Mapping the Universe
Survey results covering billions of stars released to public
Astronomers have released the world’s largest digital survey of the visible Universe.
The researchers, including some from the Astrophysics Research Centre (ARC), have painstakingly compiled data from billions of stars using a 1.8 - metre telescope at the summit of Haleakalā, on Maui, Hawaii.
The survey, published by an international coalition of scientists known as Pan-STARRS (the Panoramic Survey Telescope and Rapid Response System), involved repeated imaging of three quarters of the visible sky over an extended period.
Professor Stephen Smartt, Chair of Pan-STARRS1 (PS1) Science Council and Director of research in ARC, said: “We’ve worked on this project for more than five years at Queen’s and have found the most luminous distant explosions in the Universe and also nearby asteroids in our solar system”.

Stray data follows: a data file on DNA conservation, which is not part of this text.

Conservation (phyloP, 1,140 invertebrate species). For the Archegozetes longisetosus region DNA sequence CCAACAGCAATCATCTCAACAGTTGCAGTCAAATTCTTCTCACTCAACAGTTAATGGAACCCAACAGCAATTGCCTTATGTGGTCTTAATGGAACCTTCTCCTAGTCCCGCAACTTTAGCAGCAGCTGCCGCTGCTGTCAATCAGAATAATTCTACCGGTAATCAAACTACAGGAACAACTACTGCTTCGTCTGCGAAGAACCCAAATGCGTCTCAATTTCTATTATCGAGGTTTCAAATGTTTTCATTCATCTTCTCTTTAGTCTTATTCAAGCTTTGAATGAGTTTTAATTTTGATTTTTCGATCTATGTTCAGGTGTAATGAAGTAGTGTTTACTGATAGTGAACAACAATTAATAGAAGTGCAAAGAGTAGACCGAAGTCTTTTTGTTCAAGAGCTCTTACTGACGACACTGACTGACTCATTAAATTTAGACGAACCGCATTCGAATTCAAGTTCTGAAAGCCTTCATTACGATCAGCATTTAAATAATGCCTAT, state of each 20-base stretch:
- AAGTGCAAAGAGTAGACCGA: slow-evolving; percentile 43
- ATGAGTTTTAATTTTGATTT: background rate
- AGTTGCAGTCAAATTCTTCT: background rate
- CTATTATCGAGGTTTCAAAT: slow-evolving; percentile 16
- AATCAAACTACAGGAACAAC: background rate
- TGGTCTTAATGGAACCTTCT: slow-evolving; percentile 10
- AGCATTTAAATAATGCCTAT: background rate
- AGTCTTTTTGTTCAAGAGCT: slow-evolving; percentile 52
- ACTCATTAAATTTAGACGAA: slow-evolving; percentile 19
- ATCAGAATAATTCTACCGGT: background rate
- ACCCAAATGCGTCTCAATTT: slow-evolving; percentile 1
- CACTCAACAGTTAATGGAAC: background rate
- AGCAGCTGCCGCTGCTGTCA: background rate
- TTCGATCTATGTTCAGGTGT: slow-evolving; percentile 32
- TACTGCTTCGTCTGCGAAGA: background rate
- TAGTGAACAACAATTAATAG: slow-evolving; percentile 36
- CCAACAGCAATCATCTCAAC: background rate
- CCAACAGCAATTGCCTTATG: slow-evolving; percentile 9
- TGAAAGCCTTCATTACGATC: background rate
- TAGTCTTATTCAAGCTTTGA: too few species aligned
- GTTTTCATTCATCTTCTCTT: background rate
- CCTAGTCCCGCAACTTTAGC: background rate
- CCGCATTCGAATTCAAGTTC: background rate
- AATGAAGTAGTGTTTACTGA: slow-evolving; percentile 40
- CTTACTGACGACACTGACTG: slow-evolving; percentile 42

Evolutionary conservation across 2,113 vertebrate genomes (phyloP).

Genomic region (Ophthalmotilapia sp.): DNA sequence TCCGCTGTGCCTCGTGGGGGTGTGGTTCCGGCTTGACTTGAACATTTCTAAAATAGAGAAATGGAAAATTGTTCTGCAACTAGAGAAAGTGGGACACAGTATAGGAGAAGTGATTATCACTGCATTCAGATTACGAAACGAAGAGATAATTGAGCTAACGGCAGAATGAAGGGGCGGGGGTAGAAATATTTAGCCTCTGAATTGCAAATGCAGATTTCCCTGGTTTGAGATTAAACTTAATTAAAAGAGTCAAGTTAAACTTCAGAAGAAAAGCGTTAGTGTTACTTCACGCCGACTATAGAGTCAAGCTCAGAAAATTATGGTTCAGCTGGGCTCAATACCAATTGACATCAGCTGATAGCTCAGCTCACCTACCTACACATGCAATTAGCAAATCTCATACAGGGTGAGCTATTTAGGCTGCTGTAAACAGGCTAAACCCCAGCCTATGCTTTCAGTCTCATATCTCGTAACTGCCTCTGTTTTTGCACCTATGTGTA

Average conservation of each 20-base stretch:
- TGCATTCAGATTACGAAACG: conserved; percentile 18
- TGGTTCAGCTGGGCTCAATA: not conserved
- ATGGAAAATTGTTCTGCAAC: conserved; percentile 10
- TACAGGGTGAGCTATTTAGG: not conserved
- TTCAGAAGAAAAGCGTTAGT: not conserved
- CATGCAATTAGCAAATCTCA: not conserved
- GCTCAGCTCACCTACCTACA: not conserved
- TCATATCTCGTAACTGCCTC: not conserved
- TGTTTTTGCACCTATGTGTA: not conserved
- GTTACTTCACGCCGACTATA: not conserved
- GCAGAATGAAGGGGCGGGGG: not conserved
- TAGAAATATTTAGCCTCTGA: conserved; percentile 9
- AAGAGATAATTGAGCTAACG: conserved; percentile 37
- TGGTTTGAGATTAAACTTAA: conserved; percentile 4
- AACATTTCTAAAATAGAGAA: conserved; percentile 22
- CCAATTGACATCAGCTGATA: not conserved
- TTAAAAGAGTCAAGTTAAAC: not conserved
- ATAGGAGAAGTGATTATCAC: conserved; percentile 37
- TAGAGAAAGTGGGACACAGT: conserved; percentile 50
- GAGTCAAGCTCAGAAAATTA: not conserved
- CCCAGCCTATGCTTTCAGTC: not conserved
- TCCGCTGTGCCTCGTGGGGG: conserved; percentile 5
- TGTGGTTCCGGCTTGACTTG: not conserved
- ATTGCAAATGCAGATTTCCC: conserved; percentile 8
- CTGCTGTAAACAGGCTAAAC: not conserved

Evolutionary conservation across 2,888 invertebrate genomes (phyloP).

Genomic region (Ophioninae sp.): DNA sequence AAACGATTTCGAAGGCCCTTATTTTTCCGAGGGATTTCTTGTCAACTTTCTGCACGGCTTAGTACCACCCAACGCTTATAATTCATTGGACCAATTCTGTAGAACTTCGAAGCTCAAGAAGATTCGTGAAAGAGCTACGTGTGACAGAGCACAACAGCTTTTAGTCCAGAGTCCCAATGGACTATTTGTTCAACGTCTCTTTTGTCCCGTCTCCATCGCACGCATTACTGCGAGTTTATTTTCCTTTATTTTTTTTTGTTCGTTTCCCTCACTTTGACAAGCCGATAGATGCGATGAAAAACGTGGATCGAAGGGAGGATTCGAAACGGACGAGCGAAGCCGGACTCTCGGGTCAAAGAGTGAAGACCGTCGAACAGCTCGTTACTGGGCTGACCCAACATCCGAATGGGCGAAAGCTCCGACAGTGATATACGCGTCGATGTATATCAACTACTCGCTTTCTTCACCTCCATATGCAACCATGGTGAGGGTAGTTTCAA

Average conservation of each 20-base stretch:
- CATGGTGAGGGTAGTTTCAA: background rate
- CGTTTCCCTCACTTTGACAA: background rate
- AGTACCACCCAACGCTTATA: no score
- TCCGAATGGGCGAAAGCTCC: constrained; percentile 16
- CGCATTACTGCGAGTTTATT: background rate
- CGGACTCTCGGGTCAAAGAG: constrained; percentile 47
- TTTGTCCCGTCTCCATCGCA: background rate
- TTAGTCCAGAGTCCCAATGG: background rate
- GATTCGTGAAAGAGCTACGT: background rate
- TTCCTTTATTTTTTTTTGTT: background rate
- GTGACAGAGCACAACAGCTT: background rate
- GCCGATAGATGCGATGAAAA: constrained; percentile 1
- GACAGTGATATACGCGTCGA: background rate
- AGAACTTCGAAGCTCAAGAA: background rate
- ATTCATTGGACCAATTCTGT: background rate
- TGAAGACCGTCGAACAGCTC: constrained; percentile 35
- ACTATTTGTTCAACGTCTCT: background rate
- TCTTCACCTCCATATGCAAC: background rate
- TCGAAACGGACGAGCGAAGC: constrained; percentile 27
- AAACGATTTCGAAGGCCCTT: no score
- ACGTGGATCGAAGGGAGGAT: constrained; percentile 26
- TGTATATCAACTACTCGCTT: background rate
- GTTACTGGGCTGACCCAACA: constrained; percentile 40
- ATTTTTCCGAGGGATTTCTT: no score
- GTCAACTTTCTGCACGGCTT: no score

The material released in December, the “Static Sky”, provides an average value for the position, brightness and colour of objects in the sky at individual moments in time. In a second stage, further material will be released in mid-May 2017.
Professor Smartt added: “It was a fantastic team effort and now we hope the whole science community will benefit from this public release of our data.”
For further details, visit the Pan-STARRS website here.
22 December 2016
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